It might be summer vacation for Erin Rollins’ three children, but the 208,000 followers of @erin_sunnysideup, the account she runs along with a blog, expect to see regular posts about the five-bedroom house that she and her husband, Ken Rollins, 43, a corporate lawyer, built in San Diego.
All summer, the children have been hanging out in the room above the garage that Rollins, 42, spent the last year transforming into a family theatre. In mid-July, with her design work finally complete, she temporarily evicted them from their lounge space so she could stage and photograph it for the big reveal that she plans to share online in the next few weeks. The children protested but complied. “I’ve been blogging and taking pictures of us living in our home for over 10 years, so my kids aren’t fazed,” she said.
Generally, Rollins stages and photographs the spaces when the children are out of the house, which is easier now that all three are school-age. “When they get home, the house is messy,” she said.
The interiors of other people’s homes have long captured the public imagination. In the 1980s, viewers followed Robin Leach around on “Lifestyles of the Rich and Famous” for a glimpse inside the opulent homes of wealthy people who were often not that famous. In the 2000s, a generation of celebrities (and eventual Instagram influencers) was born on shows like “Keeping Up with the Kardashians” and the “Real Housewives” franchise. And home improvement shows on HGTV and other networks now offer viewers uninterrupted access to the unremarkable homes and lives of ordinary people.
Free platforms like Instagram make it possible for anyone to show the world her living room and potentially profit from it by promoting products. Companies like rewardStyle connect popular influencers with brands. When an influencer uploads a photograph of, say, a fabulous lamp tagged with a link, followers who click on the link can buy the merchandise. The influencer then collects a commission on sales that originate from that post.
Brands also partner with influencers directly or through marketing companies, paying for sponsored content. (Influencers with smaller followings may receive free merchandise instead.) While earnings vary widely in an industry that is still developing, an influencer can expect to earn roughly one cent for each follower, or $1,000 a post for an account with 100,000 followers, according to Later, an Instagram marketing platform. Influencers with audiences of 50,000 to 500,000 reported earning an average of about $70,000 a year, with more than half of their income from sponsored content, according to a 2019 survey by Collectively, an influencer marketing company.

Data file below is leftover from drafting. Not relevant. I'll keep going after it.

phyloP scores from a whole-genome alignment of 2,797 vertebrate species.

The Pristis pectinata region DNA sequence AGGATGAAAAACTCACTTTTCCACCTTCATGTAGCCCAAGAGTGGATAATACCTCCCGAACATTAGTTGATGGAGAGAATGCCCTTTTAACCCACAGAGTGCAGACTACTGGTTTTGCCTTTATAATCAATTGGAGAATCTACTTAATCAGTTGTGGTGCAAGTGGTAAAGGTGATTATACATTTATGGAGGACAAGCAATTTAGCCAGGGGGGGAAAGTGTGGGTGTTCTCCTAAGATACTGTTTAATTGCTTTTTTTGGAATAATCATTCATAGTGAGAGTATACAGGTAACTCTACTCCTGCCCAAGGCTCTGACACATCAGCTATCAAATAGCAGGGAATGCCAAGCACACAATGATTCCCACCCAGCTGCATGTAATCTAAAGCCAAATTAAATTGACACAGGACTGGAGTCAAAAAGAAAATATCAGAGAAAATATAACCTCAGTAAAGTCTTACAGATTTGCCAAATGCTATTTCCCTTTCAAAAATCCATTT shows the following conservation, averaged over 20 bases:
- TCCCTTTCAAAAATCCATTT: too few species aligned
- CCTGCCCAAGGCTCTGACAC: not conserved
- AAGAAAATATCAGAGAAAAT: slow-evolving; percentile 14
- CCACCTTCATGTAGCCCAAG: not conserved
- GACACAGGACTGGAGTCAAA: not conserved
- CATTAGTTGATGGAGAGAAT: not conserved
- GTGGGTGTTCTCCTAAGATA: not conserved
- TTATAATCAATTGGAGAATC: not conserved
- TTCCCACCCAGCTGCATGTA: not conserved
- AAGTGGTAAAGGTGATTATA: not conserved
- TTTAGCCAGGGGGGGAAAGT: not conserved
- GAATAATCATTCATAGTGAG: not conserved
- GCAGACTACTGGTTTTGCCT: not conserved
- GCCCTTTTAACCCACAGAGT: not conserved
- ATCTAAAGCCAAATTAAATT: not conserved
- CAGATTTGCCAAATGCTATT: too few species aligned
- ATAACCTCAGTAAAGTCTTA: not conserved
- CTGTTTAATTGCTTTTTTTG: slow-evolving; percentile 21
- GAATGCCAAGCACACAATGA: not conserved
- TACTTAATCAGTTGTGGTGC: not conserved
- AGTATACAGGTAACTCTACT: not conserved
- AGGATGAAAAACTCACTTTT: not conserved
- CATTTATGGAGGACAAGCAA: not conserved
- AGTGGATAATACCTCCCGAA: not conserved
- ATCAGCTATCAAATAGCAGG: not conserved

“In the very beginning, people would contact me: ‘Can we send you something?’ And I was like, ‘Oh my gosh, send me all the free stuff!’” Williams said. It didn’t take long for her to learn that she was worth more than a free duvet cover. “Now, if you want to send me stuff,” she said, “there is a price.”
Deliver impressive enough results, and a brand may roll out signature merchandise, like Vogelpohl’s line of rugs from Orian.
Much of an account’s success depends on the enthusiasm of its followers. To keep them engaged, an account must feel authentic, and that means sharing more than just your new decorative mirror. Followers will drift off and brands will doubt your marketing potential if few people like or comment on bland photographs with banal captions peppered with rainbow emojis and a string of advertising hashtags and links.
To avoid that fate, an account needs to share a certain number of personal anecdotes, complete with photos of the children and the clutter. But not too much clutter, because no one wants to see a real-life mess, even if it comes with a deal on a Swiffer.
“When you get on Instagram and you’re trying to take a break from your real, tough life — maybe it’s because your kid has been asking for something to eat every 30 seconds — you don’t want to see your own stuff; you want to see the dream” of an idealized home, said Allison Schaeffer, 44, who lives in San Diego and follows dozens of personal home-décor accounts. “It’s just relatable enough and just out of reach enough.”
Of course, there is a risk to sharing your home life with half a million or so strangers. About 18 months ago, Vogelpohl posted about her family’s struggles: Her husband, Dusty Vogelpohl, 41, a lawyer, lost his job around the same time that Erin Vogelpohl had heart surgery.